Monsoon traveling and a whole lot of pics
There are many things i love about India and then of course there are the many that drive me insanely mad (these are for another blog).
The various shades of green in the Himalayas i had only seen in pictures, and wow what a difference in person!
The many nuance of yellow mangos together with ripe bananas, and tiny juicy red apples from Himachal Pradesh neatly arranged on the make-shift carts, covered by a beach umbrella, because the heat and rain. The lotions and potions of the improvised barber at the side of dusty alleys. The colorful silky sarees gently undulating, barely covering the adorned feet of Indian women. The many shades of bangles making their unique "bangling" sound, like tiny pieces of glass dancing together.
I left Rishikesh at the beginning of monsoon season for a road trip_ on a Vespa_ to Nepal (400+km) and Himachal Pradesh (1200+km).
Of course there is no direct way to go from Nepal to HP because the roads aren't made like that... the only possibility is to come more than half way back and start again in the other direction.
The roads... the Indian roads... they call some of them highways, but they look more like dirt tracks_holes, unexpected bumps, puddles, covered in debris from land slides that literally tear off part of the mountain, tree branches here and there ..._ i imagine motocross people would love to do their motocrossing loving thing on these muddy, slimy highways.
Yes, it's true, everywhere there are signs "work in progress". It's written in English, i assume for more people than just Hindi speaking ones to understand that at some point these roadways will look "normal" (safe, drivable, reliable) any day now... ho sakta hai...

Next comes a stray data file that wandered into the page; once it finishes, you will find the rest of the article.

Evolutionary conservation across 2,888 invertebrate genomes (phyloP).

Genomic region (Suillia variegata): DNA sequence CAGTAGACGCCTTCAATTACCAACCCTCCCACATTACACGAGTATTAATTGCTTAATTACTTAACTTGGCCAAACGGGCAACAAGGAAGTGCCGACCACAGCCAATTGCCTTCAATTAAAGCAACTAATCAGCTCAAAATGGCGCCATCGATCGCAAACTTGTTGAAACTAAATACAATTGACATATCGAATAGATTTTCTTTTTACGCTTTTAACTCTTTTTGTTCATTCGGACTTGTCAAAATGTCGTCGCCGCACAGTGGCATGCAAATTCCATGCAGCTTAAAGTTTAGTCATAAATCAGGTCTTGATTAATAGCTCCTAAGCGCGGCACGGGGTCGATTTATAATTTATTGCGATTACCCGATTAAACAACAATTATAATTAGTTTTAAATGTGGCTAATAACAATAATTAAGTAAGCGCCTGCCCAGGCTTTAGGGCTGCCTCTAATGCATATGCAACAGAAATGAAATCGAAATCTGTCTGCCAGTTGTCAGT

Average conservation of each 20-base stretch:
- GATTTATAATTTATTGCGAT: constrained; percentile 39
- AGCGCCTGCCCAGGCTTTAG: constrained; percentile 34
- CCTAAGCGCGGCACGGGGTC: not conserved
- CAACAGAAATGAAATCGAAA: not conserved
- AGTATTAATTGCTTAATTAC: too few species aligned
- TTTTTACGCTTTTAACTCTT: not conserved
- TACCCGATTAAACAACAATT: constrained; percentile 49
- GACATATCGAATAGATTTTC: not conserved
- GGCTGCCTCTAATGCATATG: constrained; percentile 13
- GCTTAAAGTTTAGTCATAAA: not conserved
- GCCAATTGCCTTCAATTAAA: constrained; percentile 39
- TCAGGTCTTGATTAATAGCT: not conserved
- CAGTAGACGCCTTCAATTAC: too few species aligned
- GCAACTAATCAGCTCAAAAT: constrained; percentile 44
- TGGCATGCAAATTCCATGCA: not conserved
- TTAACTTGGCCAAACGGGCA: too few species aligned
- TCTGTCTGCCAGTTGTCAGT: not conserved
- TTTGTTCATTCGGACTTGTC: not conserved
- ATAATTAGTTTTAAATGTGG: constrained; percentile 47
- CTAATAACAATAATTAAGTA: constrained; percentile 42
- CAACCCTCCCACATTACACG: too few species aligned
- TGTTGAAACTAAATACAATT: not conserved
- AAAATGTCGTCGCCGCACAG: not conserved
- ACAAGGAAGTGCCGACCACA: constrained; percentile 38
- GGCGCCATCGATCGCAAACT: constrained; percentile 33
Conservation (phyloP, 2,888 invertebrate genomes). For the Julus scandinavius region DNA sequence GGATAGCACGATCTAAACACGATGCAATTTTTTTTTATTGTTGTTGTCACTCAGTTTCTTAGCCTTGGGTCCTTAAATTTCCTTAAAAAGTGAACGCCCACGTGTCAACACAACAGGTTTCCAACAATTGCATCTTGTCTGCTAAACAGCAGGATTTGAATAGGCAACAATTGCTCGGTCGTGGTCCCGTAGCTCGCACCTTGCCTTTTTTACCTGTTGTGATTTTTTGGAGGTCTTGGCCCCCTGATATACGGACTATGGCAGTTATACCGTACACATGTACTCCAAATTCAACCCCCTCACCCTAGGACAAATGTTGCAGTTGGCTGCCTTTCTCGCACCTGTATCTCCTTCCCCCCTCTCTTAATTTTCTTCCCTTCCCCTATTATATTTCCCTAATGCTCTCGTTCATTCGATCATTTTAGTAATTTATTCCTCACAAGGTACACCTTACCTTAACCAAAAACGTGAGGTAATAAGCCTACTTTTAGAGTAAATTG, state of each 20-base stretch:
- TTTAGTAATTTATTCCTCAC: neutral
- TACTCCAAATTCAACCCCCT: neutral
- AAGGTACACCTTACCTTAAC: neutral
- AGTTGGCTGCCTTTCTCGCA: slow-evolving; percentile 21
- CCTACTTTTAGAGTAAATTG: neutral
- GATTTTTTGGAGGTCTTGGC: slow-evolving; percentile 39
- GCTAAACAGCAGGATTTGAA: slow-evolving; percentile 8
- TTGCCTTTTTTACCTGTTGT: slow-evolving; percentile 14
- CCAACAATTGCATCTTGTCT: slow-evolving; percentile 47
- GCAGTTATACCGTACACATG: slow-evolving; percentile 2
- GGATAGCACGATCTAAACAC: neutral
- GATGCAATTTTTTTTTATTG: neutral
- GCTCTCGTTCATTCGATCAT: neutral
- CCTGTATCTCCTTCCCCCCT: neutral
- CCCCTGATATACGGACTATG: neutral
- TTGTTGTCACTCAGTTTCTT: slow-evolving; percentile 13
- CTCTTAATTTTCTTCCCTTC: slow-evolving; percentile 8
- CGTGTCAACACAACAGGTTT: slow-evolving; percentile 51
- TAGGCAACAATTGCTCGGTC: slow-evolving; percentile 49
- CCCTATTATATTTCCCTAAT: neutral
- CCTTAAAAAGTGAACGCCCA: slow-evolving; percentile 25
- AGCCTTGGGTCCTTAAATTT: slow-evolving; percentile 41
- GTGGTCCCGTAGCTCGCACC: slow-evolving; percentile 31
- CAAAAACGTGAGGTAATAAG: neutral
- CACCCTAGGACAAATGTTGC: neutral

There are many many workers _ men, women, and children_ who transport stones, bricks and everything else needed to fix the roads on top of their heads or on their backs. There are the many animals that cross the way, chickens, pigs, free horses and working mules, cows, elephants, even a camel i saw. i stopped counting the many dead dogs when it became too painful (after the first one). And then there are the nice humans_ yes, they still exist_ who on top of the freezing mountain at the border with China that is Rohtang, fill up your scooter tank using their own fuel (here called "petrol") from a water bottle, considering the nearest gas station is 20km on top of the hill and there is no way the Vespa can make it (do they make ice tires for scooters?). There are the many villagers who have hardly ever seen a videshi and look bewildered and surprised at the sight of one.
There are the many butta (ear corn) wallas who stand at the side of the road no matter what the condition of it or the weather, fanning their little thing to make the fire going and roasting the vegetable to order.
The many families of 4/5 on motorcycles with children, bags, dogs, goats, boxes, pieces of furniture; the woman always sitting sideways (how does she not lose her balance?) without helmet. You gotta have faith... And the rain... SO MUCH RAIN! And to think i used to get annoyed and not venture out when a couple of drops were falling...